Despite fluctuating league form over the last few seasons, the club have continued to have recent success in the Mid-Cheshire Senior Cup, winning it in 2008, 2013 & 2014 along with the 2011 NWCFL Challenge Cup. Last season, the Blues recorded a 14th placed finish.
The game got underway after a minutes silence for a long-term Winsford fan, though a couple of guys decided their conversations were more important. I’m pretty sure they were of the Blues persuasion too which was strange and also a bit of a shame and I wasn’t the only one of this thought, as a few shushes were given out.
Anyway, the game itself but was something of a slow burner through its early stages, with both sides testing each others flanks, finding some joy but not coming too close to the target. The first real chance of the game fell to Barnton and their, only recently, former Winsford player Jon Jones, but he was denied by a good save from the advancing Michael Langley.
Jones again spurned a great chance soon after as the visitors put the pressure on the hosts, but the Blues grew into the game as the half wore on and came agonisingly close to opening the scoring when Winsford skipper James Rothwell collected a poor clearance by Barnton ‘keeper Matt Conkie, but his chip from range smashed against the crossbar, much to the disapproval of his own #1!
Eventually a goal did arrive, with the opener coming around five minutes before the break. I had just exited the café with my portion of chips (£1.50 and decent too) to see Barnton forming up to attack a free-kick. I thought to myself “It would be a good end to the half if this ends in a goal”. Needless to say, my Nostradamus-esque thoughts came true and the free-kick ended up within Chris Smith’s vicinity and he knocked the ball over the line to give his side the lead at the interval. 0-1.
Following a quick visit into the clubhouse for no other reason than wanting to go back in there during a Winsford game for the first time in around four years, the game was soon back underway and with the sun now blazing down with a fair amount of heat, I decided to sit in the stand and enjoy what will soon be gone, replaced with snow and minus temperatures. Don’t you just love it?
Home custodian Langley was again the busier of the two ‘keepers during the early stages of a half, denying two good chances as Barnton sought to secure their lead. He was, eventually, beaten for a second time, as Lee Vaughan found himself clear of the defence and he slotted beyond Langley and into the bottom corner. At this point and 2-0 down, it looked like curtains for Winsford.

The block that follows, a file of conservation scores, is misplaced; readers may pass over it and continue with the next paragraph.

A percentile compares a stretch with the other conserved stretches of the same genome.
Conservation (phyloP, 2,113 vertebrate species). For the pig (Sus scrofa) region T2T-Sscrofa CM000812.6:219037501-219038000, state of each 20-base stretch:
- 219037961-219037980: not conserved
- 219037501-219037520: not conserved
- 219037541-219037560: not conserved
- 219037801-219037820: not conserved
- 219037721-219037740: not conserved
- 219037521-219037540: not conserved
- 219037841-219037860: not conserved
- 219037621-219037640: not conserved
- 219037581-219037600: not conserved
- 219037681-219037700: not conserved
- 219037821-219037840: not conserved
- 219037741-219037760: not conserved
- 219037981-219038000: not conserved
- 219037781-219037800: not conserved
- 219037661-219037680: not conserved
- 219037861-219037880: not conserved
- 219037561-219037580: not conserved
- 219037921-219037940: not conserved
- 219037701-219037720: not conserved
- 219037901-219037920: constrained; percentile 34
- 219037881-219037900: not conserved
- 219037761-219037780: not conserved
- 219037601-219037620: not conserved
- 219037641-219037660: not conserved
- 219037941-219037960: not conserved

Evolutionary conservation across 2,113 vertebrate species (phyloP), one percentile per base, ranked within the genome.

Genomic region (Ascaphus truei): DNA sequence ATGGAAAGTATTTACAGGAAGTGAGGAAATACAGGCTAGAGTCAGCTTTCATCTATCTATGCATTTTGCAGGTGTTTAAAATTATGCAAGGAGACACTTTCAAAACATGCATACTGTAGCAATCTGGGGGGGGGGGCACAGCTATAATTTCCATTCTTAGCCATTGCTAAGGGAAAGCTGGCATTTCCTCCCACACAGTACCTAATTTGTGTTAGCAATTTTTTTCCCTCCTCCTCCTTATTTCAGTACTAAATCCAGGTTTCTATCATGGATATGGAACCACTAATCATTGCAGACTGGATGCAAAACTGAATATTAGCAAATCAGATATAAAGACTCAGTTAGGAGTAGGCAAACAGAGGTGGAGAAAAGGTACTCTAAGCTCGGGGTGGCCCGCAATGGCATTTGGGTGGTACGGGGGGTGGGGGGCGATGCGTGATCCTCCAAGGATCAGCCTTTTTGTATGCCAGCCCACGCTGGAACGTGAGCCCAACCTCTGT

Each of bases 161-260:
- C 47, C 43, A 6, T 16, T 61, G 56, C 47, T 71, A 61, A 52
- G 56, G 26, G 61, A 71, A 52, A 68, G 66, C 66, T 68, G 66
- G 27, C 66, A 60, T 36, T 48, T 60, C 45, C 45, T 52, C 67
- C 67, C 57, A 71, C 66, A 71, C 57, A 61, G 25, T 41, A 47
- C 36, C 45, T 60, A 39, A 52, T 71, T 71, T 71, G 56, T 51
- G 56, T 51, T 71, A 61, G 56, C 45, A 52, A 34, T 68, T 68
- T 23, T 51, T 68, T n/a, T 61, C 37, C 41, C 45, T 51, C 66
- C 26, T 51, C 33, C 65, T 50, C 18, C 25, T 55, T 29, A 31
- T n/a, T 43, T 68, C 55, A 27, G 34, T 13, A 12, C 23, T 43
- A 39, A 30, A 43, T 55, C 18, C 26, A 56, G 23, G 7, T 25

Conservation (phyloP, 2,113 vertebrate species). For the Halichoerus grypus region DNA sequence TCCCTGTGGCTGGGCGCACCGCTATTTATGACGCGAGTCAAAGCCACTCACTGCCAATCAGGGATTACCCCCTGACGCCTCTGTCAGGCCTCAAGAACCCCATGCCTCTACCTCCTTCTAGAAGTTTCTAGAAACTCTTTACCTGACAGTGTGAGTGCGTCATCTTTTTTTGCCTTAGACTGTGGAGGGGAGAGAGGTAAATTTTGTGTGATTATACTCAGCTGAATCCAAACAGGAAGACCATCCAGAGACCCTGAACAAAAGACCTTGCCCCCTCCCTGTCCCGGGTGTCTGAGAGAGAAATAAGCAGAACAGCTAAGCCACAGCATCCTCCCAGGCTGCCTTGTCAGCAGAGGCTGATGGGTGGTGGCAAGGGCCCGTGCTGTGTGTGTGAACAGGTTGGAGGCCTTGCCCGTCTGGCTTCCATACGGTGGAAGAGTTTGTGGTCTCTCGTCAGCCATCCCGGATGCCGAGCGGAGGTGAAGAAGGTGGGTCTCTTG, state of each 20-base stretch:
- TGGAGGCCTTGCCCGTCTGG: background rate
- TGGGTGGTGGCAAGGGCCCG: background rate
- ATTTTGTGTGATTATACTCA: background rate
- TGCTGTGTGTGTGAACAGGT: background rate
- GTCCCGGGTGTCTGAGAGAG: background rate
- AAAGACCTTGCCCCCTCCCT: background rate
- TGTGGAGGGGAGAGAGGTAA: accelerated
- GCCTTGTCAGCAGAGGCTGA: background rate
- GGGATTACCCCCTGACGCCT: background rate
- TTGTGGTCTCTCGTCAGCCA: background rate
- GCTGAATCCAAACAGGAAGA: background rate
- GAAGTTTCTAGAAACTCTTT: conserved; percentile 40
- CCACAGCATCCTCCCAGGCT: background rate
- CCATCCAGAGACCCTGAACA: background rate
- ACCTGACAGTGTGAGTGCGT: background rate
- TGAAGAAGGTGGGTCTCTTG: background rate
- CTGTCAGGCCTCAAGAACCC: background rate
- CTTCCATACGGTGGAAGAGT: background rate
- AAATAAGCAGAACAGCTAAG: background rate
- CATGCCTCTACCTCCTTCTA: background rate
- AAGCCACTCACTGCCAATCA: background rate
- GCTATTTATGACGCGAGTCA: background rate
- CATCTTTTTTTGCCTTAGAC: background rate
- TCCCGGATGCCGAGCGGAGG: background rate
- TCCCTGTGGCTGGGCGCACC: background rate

But, just as it seemed all over, Winsford began to get a focus on the game again, with the half mirroring what had gone before somewhat. This time, though, the Blues would find the net with Steve Jenyons nodding on a free-kick from the left-wing. 1-2 and game on once more!
They did need a little luck to remain in the contest though, as a Barnton forward rattled the crossbar when he probably ought to have netted and a fine goal-line clearance denied a certain goal, but they took full advantage of the misses by going right down the other end and a trip on the marauding runner gave the referee no option but to point to the spot. Kyle Riley stepped up and confidently drove the ball into the bottom corner, sending Conkie the wrong way in the process.
From then on in, it was all Winsford with Barnton, who looked on to take all three points just 20 minutes earlier, now struggling to hold on for one. But, despite chances coming their way, all were spurned and the game ended in a share of the spoils. Having a train leaving at five past five, I was indebted to the referee for keeping good time throughout the contest and giving me just enough time to rock up back at Winsford station and head back to Liverpool(ish) and the train onwards home.
Once again, this journey went pretty faultlessly, though having to stand in a sweatbox wasn’t the most welcoming of happenings. Luckily, this only lasted for one stop as it turned out and it was business as usual on Northern, as the delay racked up nine minutes by the time I got off back at Urmston. Ah Northern, it had to happen didn’t it? Anyway, I was able to join my parents for a trip-ending drink in the Bevano Lounge (which is something of a second home on a fine day…or not it doesn’t really matter) and that was that. So….
Closing Thoughts are that Winsford as a town seems a nice place, despite the fact I only saw a little part of it. The weather was finally good for a Bank Holiday Monday and the game was more than decent to go with it and the result was probably about right on balance. It was also good to see the ex-Eagle contingent at Barnton once more. Now, it’s onwards to the FA Cup, once more, this Saturday….
Value For Money: 6